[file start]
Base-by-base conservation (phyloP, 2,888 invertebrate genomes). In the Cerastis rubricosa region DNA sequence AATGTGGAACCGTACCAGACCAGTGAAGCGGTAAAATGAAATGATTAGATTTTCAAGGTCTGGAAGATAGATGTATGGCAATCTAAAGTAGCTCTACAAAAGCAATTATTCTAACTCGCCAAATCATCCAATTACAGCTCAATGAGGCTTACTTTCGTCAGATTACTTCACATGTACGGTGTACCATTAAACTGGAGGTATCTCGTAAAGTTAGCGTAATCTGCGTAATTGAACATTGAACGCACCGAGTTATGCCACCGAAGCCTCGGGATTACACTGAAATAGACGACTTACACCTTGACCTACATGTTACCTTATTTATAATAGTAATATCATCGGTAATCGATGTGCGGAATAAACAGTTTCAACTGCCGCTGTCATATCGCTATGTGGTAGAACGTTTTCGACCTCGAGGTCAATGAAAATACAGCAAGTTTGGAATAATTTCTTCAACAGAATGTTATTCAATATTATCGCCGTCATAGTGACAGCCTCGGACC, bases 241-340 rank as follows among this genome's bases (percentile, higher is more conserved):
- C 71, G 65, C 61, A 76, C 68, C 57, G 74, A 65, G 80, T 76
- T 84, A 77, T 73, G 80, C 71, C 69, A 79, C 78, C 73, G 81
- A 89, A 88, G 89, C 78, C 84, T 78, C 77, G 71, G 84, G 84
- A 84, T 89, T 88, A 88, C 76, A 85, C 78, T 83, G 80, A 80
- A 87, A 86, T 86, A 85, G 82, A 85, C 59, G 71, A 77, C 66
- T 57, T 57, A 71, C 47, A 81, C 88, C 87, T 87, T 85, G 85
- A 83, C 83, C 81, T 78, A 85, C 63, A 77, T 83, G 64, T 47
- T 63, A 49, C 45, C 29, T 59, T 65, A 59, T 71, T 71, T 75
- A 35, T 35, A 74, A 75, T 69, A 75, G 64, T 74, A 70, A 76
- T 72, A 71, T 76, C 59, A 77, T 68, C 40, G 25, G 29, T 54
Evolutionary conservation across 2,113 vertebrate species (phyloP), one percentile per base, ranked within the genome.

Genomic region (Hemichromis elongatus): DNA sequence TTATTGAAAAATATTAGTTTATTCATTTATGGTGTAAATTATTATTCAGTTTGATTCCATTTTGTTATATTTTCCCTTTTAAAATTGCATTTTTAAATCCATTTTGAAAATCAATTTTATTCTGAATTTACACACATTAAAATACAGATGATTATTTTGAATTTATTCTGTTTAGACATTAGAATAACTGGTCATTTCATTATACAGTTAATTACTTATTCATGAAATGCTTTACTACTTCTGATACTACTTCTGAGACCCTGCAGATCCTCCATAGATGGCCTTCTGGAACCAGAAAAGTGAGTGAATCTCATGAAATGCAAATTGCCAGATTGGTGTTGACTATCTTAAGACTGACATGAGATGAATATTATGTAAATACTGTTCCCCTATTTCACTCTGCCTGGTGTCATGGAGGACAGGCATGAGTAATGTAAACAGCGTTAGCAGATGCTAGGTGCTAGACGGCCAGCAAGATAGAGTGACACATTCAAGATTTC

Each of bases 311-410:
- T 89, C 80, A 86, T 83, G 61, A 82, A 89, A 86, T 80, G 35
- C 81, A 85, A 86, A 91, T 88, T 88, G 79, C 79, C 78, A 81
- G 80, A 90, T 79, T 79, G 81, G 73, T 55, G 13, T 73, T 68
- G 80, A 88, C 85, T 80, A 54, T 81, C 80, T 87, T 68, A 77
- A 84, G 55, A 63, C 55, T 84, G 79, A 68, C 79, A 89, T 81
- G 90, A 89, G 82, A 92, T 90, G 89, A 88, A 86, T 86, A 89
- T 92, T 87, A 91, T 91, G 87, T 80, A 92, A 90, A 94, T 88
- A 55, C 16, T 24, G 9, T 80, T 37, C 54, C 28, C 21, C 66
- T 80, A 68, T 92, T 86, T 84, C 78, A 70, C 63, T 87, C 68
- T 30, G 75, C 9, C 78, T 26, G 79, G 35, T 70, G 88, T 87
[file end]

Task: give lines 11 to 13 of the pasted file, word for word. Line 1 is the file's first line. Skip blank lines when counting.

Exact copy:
- T 72, A 71, T 76, C 59, A 77, T 68, C 40, G 25, G 29, T 54
Evolutionary conservation across 2,113 vertebrate species (phyloP), one percentile per base, ranked within the genome.

Genomic region (Hemichromis elongatus): DNA sequence TTATTGAAAAATATTAGTTTATTCATTTATGGTGTAAATTATTATTCAGTTTGATTCCATTTTGTTATATTTTCCCTTTTAAAATTGCATTTTTAAATCCATTTTGAAAATCAATTTTATTCTGAATTTACACACATTAAAATACAGATGATTATTTTGAATTTATTCTGTTTAGACATTAGAATAACTGGTCATTTCATTATACAGTTAATTACTTATTCATGAAATGCTTTACTACTTCTGATACTACTTCTGAGACCCTGCAGATCCTCCATAGATGGCCTTCTGGAACCAGAAAAGTGAGTGAATCTCATGAAATGCAAATTGCCAGATTGGTGTTGACTATCTTAAGACTGACATGAGATGAATATTATGTAAATACTGTTCCCCTATTTCACTCTGCCTGGTGTCATGGAGGACAGGCATGAGTAATGTAAACAGCGTTAGCAGATGCTAGGTGCTAGACGGCCAGCAAGATAGAGTGACACATTCAAGATTTC